Sustainable farming generally uses much less or does not use fossil fuels (gas) for transporting and growing and producing fertilizers and pesticides.
Meats, dairy products, and eggs produced from animals and birds that are able to roam about, eat grass and insects and worms are the best for health. These healthy foods contain the correct amounts of protein and fat, and low amounts of carbohydrates for health.
Healthy choices for food:
Grass-fed meats (beef, bison, lamb, pork, venison, elk) and pasture-raised poultry (chicken, turkey), and other meats grown naturally like goose, duck, and game fowl
Eggs from chickens and other birds on pasture
Organic fruits and vegetables, cooked or raw
Sprouted and soaked nuts and seeds
Unpasteurized or raw and fermented dairy products (milk, cheese, butter, cream, yogurt, kefir) from certified, sustainable farming operations
Traditional fats such as whole butter and other healthy animal fats from sustainable sources like tallow, schmaltz (chicken or goose fat), and lard, expeller-pressed flax seed oil, and extra virgin olive, coconut, and palm oils
True or False?
Dairy products are good sources of calcium.
Pasteurized dairy products – which represent the bulk of what is available to the public – are not healthy sources of calcium because delicate fats and proteins are denatured in the processing and heating up to achieve pasteurization, and thereby render vital nutrients unavailable to the human body. Minerals like calcium and vitamins do not absorb properly in the human digestive tract, can actually cause leeching of nutrients from the bone, and contribute to cardiovascular disease, arthritis, and osteoporosis when pasteurized dairy is consumed.
Whole grains can be found in packaged foods.
Not likely. Packaged foods often read “whole grains”, but simply reading the label will reveal whether you are actually getting a whole grain or not. Nine times out of ten the ingredients will reveal that the primary component in what you are getting is some kind of flour. Products made of flour go rancid very quickly, even whole wheat flour, and particularly after a product has sat on the shelf for months at a time (typical time period for a processed food). Most whole grains are found in the bulk section of the food store. These are normally healthy, whole foods. Be aware that you can also find ground up or floured versions of grains in the bulk section. These foods will lose their nutritional value very rapidly and go rancid soon after grinding.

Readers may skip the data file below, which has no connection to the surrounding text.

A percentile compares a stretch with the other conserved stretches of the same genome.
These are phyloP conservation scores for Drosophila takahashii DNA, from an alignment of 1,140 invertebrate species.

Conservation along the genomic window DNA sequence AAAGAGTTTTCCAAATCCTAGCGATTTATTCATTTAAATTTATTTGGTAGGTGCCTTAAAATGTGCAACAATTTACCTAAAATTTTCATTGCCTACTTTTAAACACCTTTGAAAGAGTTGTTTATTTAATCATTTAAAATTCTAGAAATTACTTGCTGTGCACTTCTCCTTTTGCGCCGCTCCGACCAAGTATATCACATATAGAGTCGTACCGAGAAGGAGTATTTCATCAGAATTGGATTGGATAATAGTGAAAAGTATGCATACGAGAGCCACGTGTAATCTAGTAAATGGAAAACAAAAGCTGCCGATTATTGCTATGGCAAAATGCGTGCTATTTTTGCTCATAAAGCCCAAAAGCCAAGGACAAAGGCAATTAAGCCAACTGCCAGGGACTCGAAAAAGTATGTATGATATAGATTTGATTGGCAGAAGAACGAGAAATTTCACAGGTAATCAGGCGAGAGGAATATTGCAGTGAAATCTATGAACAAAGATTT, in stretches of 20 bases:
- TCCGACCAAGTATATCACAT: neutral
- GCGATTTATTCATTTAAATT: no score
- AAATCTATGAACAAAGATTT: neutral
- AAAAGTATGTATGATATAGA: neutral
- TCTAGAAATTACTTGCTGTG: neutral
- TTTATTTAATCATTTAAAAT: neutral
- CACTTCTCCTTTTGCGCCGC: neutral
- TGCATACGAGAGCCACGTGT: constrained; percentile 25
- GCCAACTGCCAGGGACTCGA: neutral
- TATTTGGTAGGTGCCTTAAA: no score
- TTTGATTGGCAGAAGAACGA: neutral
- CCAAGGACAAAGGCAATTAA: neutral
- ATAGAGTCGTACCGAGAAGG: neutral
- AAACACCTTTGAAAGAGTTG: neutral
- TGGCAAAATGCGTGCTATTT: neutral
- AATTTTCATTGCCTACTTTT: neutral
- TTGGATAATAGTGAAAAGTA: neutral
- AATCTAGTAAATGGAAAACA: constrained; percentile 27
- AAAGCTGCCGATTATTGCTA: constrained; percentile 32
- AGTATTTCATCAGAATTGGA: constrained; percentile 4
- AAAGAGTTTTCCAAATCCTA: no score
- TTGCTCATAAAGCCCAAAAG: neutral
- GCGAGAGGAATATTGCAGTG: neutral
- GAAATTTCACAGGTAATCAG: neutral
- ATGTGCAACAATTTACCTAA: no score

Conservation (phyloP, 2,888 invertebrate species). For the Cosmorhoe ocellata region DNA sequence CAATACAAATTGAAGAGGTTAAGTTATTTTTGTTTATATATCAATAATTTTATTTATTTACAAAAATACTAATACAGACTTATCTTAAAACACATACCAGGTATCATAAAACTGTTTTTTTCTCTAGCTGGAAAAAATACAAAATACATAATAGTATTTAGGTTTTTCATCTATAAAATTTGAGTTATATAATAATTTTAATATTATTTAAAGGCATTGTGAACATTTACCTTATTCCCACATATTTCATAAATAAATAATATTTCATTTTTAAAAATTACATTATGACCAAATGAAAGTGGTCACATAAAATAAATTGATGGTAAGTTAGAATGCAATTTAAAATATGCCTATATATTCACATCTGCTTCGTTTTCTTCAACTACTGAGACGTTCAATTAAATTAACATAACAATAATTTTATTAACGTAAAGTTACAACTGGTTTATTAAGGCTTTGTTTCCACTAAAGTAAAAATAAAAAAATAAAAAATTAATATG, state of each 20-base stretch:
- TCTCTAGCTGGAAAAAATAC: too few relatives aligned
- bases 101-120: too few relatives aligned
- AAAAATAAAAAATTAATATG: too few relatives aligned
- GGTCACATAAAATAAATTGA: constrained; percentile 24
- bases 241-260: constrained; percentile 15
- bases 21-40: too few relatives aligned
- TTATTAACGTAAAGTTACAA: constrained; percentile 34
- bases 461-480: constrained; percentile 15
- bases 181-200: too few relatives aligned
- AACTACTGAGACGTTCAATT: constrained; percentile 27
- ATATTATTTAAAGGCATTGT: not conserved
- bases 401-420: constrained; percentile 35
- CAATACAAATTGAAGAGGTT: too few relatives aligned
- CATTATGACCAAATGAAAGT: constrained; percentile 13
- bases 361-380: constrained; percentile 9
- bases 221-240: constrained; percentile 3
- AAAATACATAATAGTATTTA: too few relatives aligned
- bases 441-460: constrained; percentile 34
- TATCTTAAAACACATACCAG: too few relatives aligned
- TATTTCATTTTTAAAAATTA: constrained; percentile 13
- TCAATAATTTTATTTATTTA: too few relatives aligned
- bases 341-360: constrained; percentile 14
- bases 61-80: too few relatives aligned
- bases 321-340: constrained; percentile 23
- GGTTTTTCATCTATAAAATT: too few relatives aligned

Fruit juice is a healthy choice for a beverage.
Fruit juice is not a good substitute for a whole piece of fruit. Again, fruit juices are mostly a processed by-product of fruit, are almost always pasteurized (which removes vital, living nutrients), and is primarily comprised of sugar. You are better off drinking water and eating a whole piece of fruit.
Meat is unhealthy because it is contains fat and cholesterol.
Meat is a necessary part of the human diet because it contains protein, cholesterol, fat, and calories needed for proper health. Over the last five to six decades, meat has received a bad name due to the fact that most of the meat our population eats is from factory farms – obese meats which are laden with chemicals, toxins, antibiotics, high in calories and fat, and low in protein. All of these factors make meat an unhealthy food to consume. When you eat healthy, grass-fed, sustainably-raised meats in moderation, you will be contributing positively to your health.
Eating fat makes a person fat.